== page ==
Organic farmers benefit communities in a whole host of ways. Through their use of organic agricultural methods and materials like composting, crop rotation, and cover cropping, they enrich the soil, help to keep water sources clean, and help to reduce the impacts of global warming.
Residents of Sweet Grass County, Montana benefit from organic farming in yet another noteworthy way. Thanks to the work of Wes Henthorne, ranch manager at B Bar Land and Livestock-Big Timber, and his colleagues, 18 miles of the county’s roads are kept clear of weeds. Perhaps more importantly, the weeds along these roads are managed organically, using a combination of hand-pulling, mowing, and a vinegar spray solution. As a result, the roadways alongside this organic ranch are kept free of the harmful chemical treatments that have been used to keep them neat in the past.
The history behind this organic success story dates back to 1989, when ranch owner Maryanne Mott decided that she wanted to have her operation certified organic. Having been actively involved in the national environmental movement, she felt it was important to shift away from synthetic pesticides and fertilizers and employ more sustainable materials and practices on her ranch. She thus began the transition to organic, which culminated in 2004 with the certification of the ranch’s cattle.
In the years leading up to 2004, fences surrounded the now 6,500-acre ranch. These fences, which ran alongside several miles of the county’s roads, constituted an effective barrier between the ranch’s organically managed grounds and the land overseen and managed by the county. In 2004, however, when the operation’s herd was certified organic and in need of ample organic pasture on which to graze, the fences no longer provided a sufficient buffer zone.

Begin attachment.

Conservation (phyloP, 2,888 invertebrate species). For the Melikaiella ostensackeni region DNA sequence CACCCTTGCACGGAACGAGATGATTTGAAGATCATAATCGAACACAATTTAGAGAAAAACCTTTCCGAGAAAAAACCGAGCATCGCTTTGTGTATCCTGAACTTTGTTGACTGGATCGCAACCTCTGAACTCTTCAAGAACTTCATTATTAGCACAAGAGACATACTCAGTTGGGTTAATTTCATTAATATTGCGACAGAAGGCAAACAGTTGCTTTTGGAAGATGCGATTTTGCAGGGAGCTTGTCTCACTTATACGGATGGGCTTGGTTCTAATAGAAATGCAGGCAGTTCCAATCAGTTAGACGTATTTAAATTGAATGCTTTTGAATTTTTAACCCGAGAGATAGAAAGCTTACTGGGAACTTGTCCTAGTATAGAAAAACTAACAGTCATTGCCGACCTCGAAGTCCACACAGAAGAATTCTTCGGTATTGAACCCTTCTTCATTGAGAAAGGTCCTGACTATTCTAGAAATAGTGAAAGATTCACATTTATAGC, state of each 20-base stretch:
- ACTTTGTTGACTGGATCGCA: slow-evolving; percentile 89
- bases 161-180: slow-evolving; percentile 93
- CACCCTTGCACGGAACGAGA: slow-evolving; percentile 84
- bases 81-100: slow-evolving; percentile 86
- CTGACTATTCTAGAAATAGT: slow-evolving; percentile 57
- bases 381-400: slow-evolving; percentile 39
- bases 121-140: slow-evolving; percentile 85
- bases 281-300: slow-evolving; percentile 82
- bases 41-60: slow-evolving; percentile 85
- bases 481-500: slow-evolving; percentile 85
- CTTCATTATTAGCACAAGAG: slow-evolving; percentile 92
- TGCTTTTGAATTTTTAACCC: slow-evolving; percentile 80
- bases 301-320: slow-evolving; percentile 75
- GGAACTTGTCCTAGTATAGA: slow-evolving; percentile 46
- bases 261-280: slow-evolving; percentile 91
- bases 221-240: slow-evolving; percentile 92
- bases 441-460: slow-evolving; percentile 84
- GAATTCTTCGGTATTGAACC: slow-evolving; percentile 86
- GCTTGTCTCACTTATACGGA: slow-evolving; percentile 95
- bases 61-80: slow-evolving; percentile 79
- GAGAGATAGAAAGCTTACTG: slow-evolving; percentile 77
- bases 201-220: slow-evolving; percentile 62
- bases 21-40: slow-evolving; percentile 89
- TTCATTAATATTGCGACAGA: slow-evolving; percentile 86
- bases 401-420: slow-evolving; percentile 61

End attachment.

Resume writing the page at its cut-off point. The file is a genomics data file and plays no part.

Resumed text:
To remedy this problem, Henthorne approached Stacy Barta, Sweet Grass County’s Noxious Weed Program Coordinator, about the possibility of managing the adjoining roadsides using organic practices. Described by Henthorne as “a forward-thinker,” Barta welcomed the idea of alternative approaches to land management and encouraged Henthorne to experiment with organic forms of weed control.
“The results have been excellent,” says Henthorne, who notes that the 18 miles of county land for which it is responsible is inspected two-to-three times per summer to ensure that it is meeting county standards for weed control. “Generally speaking, we’re able to keep the most noxious weeds at bay. And if we happen to come up short, the county brings the problem to our attention and we come up with a mutually satisfying solution.”
Although it has not gained much attention from area residents, Henthorne’s work with Sweet Grass County has earned the recognition of both Montana’s organic and weed control communities. As Henthorne observes, “We are the poster-children for how organic farmers and local governments can work together to yield a positive and wide-reaching result.”
The positive impacts of Henthorne’s work do not stop there. He and his colleagues have also helped to reinvigorate the population of the once-rare ancient white park cows. In 1989, only 20 of these animals existed in North America. “There was real concern at that time that if something wasn’t done, we might lose this breed altogether,” Henthorne notes. He and his fellow ranchers thus set out to reverse the population decline by breeding the animals and promoting their consumption.
“It wasn’t easy,” Henthorne says, reflecting on the early days of his work with the ancient white park cows. “There weren’t many takers. People just weren’t as interested in organic and grass-fed beef at that time.” As the demand for such specialty meats grew, however, so did the cows’ population. Today, nearly 600 ancient white parks roam the lands of North America. “This is a perfect example of how organic can and does respond to issues of biodiversity,” Henthorne adds.
As such successes make clear, organic ranchers like Wes Henthorne are committed to going the extra mile to ensure that everything from the roadways to the animals roaming alongside them enjoy the organic benefit.
Photo courtesy of Wes Henthorne.